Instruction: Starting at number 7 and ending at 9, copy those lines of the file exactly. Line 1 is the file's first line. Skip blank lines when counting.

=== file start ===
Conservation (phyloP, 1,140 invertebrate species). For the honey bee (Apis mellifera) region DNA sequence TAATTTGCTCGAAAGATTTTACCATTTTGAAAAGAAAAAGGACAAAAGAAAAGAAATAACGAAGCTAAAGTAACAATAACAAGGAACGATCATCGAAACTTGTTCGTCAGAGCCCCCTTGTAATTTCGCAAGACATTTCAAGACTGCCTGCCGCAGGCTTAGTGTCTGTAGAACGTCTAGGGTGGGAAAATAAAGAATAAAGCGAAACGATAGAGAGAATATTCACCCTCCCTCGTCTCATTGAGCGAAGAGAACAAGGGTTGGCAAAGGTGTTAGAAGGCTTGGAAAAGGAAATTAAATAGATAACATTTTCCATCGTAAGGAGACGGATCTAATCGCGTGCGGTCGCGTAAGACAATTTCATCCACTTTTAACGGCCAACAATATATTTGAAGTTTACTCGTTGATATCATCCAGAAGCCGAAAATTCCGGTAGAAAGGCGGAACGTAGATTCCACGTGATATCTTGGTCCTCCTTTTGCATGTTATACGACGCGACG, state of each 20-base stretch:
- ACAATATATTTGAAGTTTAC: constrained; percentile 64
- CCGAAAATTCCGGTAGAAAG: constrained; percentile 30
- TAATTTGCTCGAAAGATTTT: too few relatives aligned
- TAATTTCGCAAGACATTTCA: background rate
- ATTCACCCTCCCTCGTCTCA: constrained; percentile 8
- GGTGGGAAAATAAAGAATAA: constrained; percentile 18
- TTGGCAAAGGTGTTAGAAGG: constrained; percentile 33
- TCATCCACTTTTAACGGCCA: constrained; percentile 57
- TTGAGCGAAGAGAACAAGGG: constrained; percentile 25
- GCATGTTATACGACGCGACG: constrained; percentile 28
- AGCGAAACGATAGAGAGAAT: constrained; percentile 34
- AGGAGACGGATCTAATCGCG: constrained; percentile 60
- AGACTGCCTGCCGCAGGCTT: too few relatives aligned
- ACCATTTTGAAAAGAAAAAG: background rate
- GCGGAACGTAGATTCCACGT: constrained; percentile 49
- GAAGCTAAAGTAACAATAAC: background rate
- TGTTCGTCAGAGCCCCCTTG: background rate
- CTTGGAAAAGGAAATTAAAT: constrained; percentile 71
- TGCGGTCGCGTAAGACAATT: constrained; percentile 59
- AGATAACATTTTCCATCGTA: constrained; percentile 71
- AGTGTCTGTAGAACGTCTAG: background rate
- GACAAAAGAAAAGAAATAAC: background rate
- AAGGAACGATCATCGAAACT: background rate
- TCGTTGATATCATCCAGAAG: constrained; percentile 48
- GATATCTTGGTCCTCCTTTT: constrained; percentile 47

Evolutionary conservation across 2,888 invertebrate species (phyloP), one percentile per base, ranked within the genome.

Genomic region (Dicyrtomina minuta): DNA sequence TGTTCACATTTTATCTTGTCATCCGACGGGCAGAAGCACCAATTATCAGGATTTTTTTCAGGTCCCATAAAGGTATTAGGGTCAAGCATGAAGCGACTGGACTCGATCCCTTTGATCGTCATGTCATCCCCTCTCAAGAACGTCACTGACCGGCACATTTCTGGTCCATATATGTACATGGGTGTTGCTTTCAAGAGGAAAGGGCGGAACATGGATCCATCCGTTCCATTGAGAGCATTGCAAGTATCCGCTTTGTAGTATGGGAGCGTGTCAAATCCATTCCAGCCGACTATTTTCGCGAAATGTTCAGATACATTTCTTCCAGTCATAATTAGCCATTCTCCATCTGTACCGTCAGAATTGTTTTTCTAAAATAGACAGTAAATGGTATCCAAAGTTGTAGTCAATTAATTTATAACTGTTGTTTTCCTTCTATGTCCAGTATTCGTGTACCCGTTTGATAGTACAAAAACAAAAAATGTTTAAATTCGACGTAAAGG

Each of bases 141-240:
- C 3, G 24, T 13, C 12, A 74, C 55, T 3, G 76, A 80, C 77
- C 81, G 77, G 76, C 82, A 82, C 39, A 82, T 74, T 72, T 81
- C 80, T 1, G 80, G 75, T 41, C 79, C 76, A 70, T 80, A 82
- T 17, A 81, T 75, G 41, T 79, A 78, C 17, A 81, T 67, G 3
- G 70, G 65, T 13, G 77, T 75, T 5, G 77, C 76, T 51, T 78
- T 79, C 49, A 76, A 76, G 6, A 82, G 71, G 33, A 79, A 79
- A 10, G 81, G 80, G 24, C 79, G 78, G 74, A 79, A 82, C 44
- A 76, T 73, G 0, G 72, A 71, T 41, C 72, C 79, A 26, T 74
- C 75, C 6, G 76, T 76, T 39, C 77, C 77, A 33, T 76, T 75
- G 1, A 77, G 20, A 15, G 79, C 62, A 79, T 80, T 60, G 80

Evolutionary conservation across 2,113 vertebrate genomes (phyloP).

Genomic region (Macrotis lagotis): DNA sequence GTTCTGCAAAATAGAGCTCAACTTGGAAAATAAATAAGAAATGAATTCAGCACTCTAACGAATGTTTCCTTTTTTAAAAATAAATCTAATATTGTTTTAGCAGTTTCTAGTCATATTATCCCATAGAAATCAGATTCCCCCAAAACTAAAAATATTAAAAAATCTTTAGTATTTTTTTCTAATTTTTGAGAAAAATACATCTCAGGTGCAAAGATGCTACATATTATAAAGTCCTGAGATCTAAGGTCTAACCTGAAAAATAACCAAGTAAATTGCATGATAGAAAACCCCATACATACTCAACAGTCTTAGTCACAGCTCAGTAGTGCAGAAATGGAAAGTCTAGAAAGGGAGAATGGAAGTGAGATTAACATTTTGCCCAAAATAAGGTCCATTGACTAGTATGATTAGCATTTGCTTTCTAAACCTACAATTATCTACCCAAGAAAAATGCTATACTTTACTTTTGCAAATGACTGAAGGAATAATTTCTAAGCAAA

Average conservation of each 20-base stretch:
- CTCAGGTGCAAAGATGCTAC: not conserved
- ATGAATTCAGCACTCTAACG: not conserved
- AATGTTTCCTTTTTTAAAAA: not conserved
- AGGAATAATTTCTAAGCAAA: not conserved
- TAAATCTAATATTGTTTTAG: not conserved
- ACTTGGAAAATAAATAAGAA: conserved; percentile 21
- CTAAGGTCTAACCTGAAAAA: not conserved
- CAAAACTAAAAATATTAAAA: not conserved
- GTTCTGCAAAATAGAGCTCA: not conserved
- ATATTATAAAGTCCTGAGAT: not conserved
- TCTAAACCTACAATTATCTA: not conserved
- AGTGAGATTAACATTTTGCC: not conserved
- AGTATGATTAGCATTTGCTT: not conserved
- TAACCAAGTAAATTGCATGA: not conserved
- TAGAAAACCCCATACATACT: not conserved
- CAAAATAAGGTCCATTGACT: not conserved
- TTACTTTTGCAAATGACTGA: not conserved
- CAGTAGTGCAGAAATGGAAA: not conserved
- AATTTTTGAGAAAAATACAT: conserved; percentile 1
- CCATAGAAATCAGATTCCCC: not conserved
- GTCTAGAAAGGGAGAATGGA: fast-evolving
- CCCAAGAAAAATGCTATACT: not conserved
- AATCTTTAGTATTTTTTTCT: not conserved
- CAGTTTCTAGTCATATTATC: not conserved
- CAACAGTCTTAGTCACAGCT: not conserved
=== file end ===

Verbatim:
- GGTGGGAAAATAAAGAATAA: constrained; percentile 18
- TTGGCAAAGGTGTTAGAAGG: constrained; percentile 33
- TCATCCACTTTTAACGGCCA: constrained; percentile 57